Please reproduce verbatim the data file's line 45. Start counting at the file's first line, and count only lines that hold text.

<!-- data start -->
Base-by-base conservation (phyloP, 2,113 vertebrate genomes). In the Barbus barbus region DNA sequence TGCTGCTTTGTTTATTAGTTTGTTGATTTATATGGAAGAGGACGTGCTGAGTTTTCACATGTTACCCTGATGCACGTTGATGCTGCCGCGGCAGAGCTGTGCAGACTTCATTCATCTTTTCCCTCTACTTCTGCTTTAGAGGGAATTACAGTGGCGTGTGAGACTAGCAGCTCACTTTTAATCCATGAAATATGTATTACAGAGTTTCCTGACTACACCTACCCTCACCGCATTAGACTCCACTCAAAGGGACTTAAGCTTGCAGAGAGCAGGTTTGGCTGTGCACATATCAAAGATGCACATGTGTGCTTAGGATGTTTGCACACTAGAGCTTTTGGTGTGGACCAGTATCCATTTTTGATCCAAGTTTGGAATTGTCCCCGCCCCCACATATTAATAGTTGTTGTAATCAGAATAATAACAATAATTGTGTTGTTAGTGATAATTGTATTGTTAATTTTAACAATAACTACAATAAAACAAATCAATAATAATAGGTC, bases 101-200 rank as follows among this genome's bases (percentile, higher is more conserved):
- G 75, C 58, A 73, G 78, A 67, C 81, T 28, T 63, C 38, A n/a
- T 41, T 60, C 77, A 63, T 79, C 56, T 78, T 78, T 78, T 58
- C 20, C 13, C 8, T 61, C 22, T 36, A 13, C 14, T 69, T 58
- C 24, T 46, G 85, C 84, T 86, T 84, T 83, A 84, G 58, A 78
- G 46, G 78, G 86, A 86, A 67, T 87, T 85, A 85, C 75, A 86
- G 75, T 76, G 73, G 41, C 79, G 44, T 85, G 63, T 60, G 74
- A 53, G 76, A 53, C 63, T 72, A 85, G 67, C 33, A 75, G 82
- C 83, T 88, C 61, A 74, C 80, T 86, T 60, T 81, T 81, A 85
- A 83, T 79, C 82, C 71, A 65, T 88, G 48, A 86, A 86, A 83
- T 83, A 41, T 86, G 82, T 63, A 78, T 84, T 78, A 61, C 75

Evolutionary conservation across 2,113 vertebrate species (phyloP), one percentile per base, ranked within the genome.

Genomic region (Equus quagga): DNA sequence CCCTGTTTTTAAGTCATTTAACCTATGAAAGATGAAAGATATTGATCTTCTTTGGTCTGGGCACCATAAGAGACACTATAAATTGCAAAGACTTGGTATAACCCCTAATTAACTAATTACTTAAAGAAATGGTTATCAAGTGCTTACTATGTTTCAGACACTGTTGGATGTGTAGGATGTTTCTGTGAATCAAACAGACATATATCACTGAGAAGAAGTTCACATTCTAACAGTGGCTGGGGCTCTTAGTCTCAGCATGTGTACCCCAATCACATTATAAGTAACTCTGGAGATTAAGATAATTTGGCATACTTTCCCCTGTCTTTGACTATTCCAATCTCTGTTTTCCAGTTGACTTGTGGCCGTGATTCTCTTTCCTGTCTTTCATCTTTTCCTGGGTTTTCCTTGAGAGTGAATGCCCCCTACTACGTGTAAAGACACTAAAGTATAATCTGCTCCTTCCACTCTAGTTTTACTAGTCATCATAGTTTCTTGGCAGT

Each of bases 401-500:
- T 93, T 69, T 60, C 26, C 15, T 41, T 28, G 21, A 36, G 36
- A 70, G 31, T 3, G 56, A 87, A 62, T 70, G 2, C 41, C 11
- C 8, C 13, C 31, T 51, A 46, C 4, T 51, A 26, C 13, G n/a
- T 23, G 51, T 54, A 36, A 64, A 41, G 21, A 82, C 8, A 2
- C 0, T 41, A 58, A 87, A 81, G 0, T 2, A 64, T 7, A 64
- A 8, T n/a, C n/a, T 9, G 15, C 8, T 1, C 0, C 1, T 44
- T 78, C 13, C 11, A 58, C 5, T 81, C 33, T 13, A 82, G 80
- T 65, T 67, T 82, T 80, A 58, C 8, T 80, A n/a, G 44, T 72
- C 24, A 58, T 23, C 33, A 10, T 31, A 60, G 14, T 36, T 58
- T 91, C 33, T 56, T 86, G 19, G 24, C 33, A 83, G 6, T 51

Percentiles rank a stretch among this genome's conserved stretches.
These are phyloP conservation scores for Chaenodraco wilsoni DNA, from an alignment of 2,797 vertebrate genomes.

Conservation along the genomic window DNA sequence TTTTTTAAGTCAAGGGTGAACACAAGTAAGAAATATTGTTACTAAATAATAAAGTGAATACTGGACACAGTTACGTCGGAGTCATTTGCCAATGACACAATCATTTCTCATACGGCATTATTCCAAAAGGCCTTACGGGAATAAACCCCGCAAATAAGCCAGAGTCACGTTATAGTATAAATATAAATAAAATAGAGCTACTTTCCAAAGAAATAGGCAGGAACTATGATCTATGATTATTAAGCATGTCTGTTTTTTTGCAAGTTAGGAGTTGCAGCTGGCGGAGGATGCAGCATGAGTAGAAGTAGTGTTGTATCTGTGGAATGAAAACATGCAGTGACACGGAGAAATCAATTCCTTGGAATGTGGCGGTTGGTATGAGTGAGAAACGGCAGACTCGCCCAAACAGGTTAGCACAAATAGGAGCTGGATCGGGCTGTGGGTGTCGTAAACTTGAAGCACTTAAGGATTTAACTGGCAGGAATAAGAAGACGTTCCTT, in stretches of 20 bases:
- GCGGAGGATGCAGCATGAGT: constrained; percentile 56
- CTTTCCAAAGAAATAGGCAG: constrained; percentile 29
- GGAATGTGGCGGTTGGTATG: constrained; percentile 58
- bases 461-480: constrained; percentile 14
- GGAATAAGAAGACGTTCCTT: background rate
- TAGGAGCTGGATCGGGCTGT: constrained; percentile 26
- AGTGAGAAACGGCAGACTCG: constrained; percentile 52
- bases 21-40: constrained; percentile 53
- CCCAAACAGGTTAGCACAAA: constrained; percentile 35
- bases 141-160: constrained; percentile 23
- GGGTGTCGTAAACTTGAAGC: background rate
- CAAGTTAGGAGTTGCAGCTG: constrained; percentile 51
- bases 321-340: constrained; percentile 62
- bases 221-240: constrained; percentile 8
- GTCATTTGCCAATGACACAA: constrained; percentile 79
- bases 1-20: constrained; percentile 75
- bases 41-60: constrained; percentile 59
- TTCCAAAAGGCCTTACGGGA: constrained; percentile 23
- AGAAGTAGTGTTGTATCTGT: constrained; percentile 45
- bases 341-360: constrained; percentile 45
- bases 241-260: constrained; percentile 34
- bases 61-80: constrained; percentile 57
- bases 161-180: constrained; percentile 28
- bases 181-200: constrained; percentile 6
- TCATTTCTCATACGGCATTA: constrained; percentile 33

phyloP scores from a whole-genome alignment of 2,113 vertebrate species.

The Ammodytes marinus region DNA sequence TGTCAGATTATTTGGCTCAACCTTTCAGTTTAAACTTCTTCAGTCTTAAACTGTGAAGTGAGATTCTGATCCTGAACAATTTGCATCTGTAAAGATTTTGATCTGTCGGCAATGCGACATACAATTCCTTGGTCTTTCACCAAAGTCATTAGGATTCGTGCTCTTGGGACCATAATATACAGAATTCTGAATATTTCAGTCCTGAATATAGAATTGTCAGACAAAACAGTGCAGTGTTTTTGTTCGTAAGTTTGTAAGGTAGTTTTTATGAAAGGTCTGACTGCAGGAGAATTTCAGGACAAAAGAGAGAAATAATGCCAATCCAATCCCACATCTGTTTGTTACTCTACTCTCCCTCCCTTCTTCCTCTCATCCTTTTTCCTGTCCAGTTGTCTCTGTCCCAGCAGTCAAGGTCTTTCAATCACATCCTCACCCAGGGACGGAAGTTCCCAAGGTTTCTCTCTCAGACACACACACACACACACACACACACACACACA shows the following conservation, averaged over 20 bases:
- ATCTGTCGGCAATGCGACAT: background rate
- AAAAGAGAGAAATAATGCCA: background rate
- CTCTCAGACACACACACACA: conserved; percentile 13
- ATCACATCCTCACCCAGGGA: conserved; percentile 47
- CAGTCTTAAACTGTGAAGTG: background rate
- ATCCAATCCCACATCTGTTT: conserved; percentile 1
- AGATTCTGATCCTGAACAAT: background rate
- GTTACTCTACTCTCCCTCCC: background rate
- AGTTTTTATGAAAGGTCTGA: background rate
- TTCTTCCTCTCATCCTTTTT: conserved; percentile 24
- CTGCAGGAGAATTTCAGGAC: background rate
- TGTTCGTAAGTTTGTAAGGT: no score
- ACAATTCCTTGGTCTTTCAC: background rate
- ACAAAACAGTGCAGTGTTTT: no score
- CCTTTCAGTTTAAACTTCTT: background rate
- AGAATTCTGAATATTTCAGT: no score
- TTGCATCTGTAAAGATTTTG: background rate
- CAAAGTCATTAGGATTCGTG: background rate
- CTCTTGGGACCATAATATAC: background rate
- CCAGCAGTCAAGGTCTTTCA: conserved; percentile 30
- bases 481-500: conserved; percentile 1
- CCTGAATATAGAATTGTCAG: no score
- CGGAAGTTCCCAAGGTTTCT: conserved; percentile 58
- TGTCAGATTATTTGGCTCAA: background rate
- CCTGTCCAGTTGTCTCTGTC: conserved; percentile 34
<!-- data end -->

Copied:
- TTCCAAAAGGCCTTACGGGA: constrained; percentile 23